Posted on 03 July, 2019
I always knew what I wanted to do in life. And when that didn’t work out… Nevermind.
I’ve been in and around newsrooms pretty much all my career. I had a brief six months in the world of design but then I met some guy called Philippe Starck so I quit.
I’ve worked with a lot of desk editors and journalists. Good, the Bad and The Sun. Many, like myself, saw the newsroom as a way to launch a respectable writing career, covering far off exotic locales bookended by all manner of prizes. I suppose not all projects lead to a PEN.
So what does a day in the life of an editor look like?
Keeping up with the Joneses
The absolute key is to keep abreast of news trends by checking newswires and social media platforms. News doesn’t stop; it’s breaking somewhere right now. Wires, and since the advent of Twitter, you’re never too far away from it. By staying ahead of the curve and checking these sources throughout the day, you can come up with an editorial plan and assign reporters to stories that need to be covered.
Plug alert, DISCO Content Marketplace is a great tool to have all those newswires collated into one platform that is updated throughout the day. Additionally, you can set up alerts around topics and subjects and DISCO will ping you when that content lands on the platform. DISCO Pulse also helps with real-time analysis on trending topics and keywords. All this helps your brand with SEO and visibility:
And yes, I did get paid a princely sum to plug that which I spent on buying a lots of licensed content from DISCO Content Marketplace for all my friends and family.
To steal from one person is plagiarism; to steal from many is...
Whether it’s reporting on a plague of locusts or a model possessed by a cannibal ghost live on primetime television, each assignment requires research. Identifying potential sources, fact checking (especially if you need to figure out a percentage) dates and any other important information such as location, names and such is all in a day’s work. Related news items that should be referenced can and should be and you only find out about those if you formalise your curiosity.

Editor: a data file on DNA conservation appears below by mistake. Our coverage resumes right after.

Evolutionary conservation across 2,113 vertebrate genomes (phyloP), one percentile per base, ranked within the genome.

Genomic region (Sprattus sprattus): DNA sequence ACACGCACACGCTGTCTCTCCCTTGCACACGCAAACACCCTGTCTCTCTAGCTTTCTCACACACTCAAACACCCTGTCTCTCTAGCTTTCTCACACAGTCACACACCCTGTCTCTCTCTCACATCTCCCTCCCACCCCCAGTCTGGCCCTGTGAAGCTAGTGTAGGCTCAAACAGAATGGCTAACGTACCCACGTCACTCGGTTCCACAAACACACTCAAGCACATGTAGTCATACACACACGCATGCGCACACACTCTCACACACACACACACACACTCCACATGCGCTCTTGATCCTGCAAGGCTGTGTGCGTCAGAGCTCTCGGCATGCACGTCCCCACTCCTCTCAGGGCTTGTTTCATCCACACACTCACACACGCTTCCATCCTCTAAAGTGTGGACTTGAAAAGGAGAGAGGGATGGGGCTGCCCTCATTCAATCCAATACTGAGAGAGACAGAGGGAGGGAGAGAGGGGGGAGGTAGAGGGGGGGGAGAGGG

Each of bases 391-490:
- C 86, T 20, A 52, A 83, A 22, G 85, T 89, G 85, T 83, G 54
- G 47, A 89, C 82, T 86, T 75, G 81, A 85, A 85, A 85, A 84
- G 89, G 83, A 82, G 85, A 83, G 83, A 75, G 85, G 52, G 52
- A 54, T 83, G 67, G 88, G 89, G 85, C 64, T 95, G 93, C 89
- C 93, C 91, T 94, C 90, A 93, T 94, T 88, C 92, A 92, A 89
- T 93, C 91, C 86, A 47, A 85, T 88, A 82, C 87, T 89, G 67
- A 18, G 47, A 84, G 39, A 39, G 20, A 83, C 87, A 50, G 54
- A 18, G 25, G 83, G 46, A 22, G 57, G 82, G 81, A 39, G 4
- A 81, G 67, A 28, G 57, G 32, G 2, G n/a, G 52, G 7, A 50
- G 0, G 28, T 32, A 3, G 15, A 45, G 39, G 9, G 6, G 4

Some people never go crazy. What truly terrible lives they live. And those people I, nor my esteemed colleagues in the news media, have ever had to interview. Although many a day has been spent in the field picking up quotes, whether that be covering an election outside a polling station, seeking expert authority on subject matters or shooting the Brad Pitt with celebrities. Getting the information straight from the source to include within the story is a treacherous business that can go awry… makes a good story though.
There are occasions when a desk editor or a features editor just doesn’t have the manpower to commission interviews. And sometimes even if they did, for say an interview with a movie star, it may be that the talent is not available however has given an interview to another title. On such moments it’s common for many editors to go through their Inbox to find their syndication expert and attain a license to publish a syndicated interview. The Interview People in Germany are one such syndication partner and of course DISCO Content Marketplace can also put interviews from major and reputable publishers in front of editors at the click of a button. Set up an alert on a particular personality and receive any interviews they have conducted without needing to do a daily search on Google.
Writing and editing
We all have our reasons but if you’ve spent all that time following news trends, done your research and interviewed any or every relevant persons to the story it’s time to put pen on paper (or fingers to buttons) and write. Identify the key points, structure it and then bash away adding detail and colour to make that news item as informative as possible before sending it for review. And before sending it to someone like myself to review you might want to take a second, third, maybe even fourth look and make sure those commas are in the right place and them words are spelt write.
It’s worth doing
Print display ad revenue for national UK newspapers went up for the first time in seven years, reversing a trend of decline since 2011. So no matter what you’ve heard there’s still fight in the old dog and the written word is still flourishing. Sure, casual projects like Vice News and The Lad Bible are supplanting traditional publications as go-to sources of reporting, analysis and entertainment, but journalism is here to stay and so is the indefatigable editor—be that at legacy brands or the up-and-comers changing the media landscape.
So beyond the fact-checking, interviews, and being on the edge of culture—by staying on top of political, financial and social developments, or researching celebrity and human interest stories—build up that contacts book and a long career in journalism awaits. The pay’s miserly. Maybe, just maybe, I’ll give this thing one more go.
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